Don't add any other chemicals other than the bleach. You want to add 5ppm per day. That is difficult if not impossible to measure without a good test kit. Assuming your estimate of 18,000 gallons is correct one half gallon of 12.5% shock will get you close. A gallon might better but it's probably better to be lower than too high until you have a test kit. It sounds like your pool is very close to mine in terms of size and equipment.
 
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DoubleEcho

Bronze Supporter
May 22, 2019
94
Pennsylvania
EDIT 6/5/19 - This was a dumb idea of mine. Don't worry about what your coworker, manager or brother in law says. DO NOT GO TO THE POOL STORE, JUST ORDER THE KIT.

Morning everyone! I talked with a co-worker and I was given a good tip, I'm taking my water to a pool place in town during lunch and I'm having it tested. I'll ask to get a printout or reading of the levels so I can post them here. They'll also tell me exactly what I need.

I'll get the test kit at some point but from what I've seen it's $70-100 - right now if I can get it read for free anytime I'll do that. Once it's stabilized and clear I can invest in that kit.

The water seems to be less green this morning, not bright but a pale green. Last night before I went to bed I bumped the filter, added liquid chlorine and let the pump run. This morning the pressure went up to almost 30 so I had to bump it and backwash again. Seems like I'm going to have to do this every few hours. When I took the water sample in a bottle from the deep end of the pool (as far as my arm could go down then turned the bottle up) it smelled like chlorine too instead of swamp water
:p:poop:

Starting Friday until Monday I'll have a lot more time to baby this DE filter and I'm buying more powder today too, so I'm hoping to have things clear up by next week if all goes well. I'll post an update once I get this water test done!
 
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mknauss

Mod Squad
TFP Expert
May 3, 2014
18,345
Laughlin, NV
Not much value is given to pool store testing around here. While you would think that a "professional” would be the best, unfortunately in most cases it is quite the opposite. In most cases, the testing is inaccurate and non-repeatable. Plus, the results of their "testing" is used to convince you that you need to buy things.

TFP bases the pool care system on accurate testing and only adding what the pool needs, when it needs it. To do that you need your own accurate test kit. Order a TF100 test kit. The other test kit that can provide the tests needed is the Taylor K2006C. Be aware of the C - it is a size. The small K2006 has too few reagents for next year’s normal use.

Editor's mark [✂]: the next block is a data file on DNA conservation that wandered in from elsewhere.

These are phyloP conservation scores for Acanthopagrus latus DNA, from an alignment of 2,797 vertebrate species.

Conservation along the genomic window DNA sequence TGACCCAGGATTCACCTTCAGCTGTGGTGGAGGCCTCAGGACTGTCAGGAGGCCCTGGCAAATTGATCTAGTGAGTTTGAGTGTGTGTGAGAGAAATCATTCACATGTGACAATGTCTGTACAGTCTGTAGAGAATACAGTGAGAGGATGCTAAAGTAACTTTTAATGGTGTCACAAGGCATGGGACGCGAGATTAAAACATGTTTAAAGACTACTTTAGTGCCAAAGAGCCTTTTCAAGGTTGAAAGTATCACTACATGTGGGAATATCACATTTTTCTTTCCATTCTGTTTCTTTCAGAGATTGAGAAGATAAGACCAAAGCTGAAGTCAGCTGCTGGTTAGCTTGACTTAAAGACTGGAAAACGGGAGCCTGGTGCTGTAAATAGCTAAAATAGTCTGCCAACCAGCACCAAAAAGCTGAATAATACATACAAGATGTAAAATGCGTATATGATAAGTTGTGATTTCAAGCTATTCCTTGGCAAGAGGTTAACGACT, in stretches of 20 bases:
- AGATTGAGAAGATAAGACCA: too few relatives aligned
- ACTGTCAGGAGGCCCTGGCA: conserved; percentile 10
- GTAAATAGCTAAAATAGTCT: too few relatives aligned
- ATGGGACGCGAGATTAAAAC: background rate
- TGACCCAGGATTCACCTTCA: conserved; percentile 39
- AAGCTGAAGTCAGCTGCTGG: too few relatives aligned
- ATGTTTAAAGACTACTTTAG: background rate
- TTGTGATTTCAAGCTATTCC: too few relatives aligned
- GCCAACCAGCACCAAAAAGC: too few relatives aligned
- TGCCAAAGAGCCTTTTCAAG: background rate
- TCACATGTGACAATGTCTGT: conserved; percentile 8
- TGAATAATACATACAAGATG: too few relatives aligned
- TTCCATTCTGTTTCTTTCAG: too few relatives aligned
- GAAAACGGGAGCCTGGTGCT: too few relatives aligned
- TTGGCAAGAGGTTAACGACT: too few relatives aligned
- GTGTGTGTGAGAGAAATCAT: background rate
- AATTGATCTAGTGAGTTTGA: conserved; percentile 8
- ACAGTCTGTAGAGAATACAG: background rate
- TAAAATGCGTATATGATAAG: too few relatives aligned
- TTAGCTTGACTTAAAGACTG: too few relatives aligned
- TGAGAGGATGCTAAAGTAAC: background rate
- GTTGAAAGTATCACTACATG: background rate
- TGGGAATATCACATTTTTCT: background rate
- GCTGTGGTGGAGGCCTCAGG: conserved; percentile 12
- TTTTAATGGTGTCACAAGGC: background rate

DorsalSpine

Silver Supporter
Jul 8, 2013
334
Columbus, Ohio
Buy the kit. Your free testing is worth just what you paid for it. I've had the same pool for 20 years now. The first 14 with the pool store, the last 6 doing it myself. In the first year doing it myself I saved more money in not buying stuff I didn't need than I paid for the kit. Some years were good, some bad with the pool store. Since I started doing it myself I've always had a clear pool.
 

markayash

Gold Supporter
Mar 21, 2016
365
Marrietta Ga
Let them test your water BUT tell them you already have what they recommend at the house. Some pool stores are decent but most are there to sell you stuff you probably don't need.
Least you can get a rough idea
 

mariane

LifeTime Supporter
May 8, 2012
596
Southeast Michigan
The $100.00 test kit will save you $$$ of dollars in the long run. Maybe even pay for itself after your first pool store visit on the stuff you don't buy. :geek:
Most of us here have been "pool stored", wasted a lot of money before finding TFP and how their method really works. Not like the pool store's method which eventually caused more problems than solutions. :deal:

Have we convinced you yet on your need to get the good test kit instead of the unreliable "free" - with strings attached - water test? :wave:
 
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Richard320

TFP Expert
LifeTime Supporter
Jan 6, 2010
21,907
San Dimas, CA (LA County)
Morning everyone! I talked with a co-worker and I was given a good tip, I'm taking my water to a pool place in town during lunch and I'm having it tested. I'll ask to get a printout or reading of the levels so I can post them here. They'll also tell me exactly what I need.
Considering that a SLAM requires testing and dosing every couple hours, I suspect that pool place is going to get tired of seeing you. Well, maybe not... you'll be good for a lot of sales as you get more and more desperate to clear your green pond.

And I'm signing out of this thread. The pool store can advise you now.
 
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Rancho Cost-a-Lotta

Silver Supporter
Apr 10, 2018
800
Rancho Cucamonga, CA
Morning everyone! I talked with a co-worker and I was given a good tip, I'm taking my water to a pool place in town during lunch and I'm having it tested. I'll ask to get a printout or reading of the levels so I can post them here. They'll also tell me exactly what I need.
Follow TFP advice! Soon, your friend will be coming to you for advice. The $100 investment in the kit will save you hundreds more. As @mariane mentioned, most of us end up here after riding on the pool store roller coaster.

Best of luck!
 

markayash

Gold Supporter
Mar 21, 2016
365
Marrietta Ga
I am not saying dont buy a test kit just saying do that while waiting on your test kit. Being a holiday weekend might not get the kit till late next week. Least you will have a rough Idea on PH and TA and chlorine
 

DoubleEcho

Bronze Supporter
May 22, 2019
94
Pennsylvania
I appreciate the advice on the test - I'm not saying I won't buy it, but I'm getting the water tested for free to see what my levels are first. The test looks complicated to me and I'm certainly not a chemist! Once I get the levels I'll post them here
 

DorsalSpine

Silver Supporter
Jul 8, 2013
334
Columbus, Ohio
Your pool, your money. You don't have to be a chemist to do the test. Reading pool school and all that is really intimidating at first. It was for me. However, the test is really very easy to do.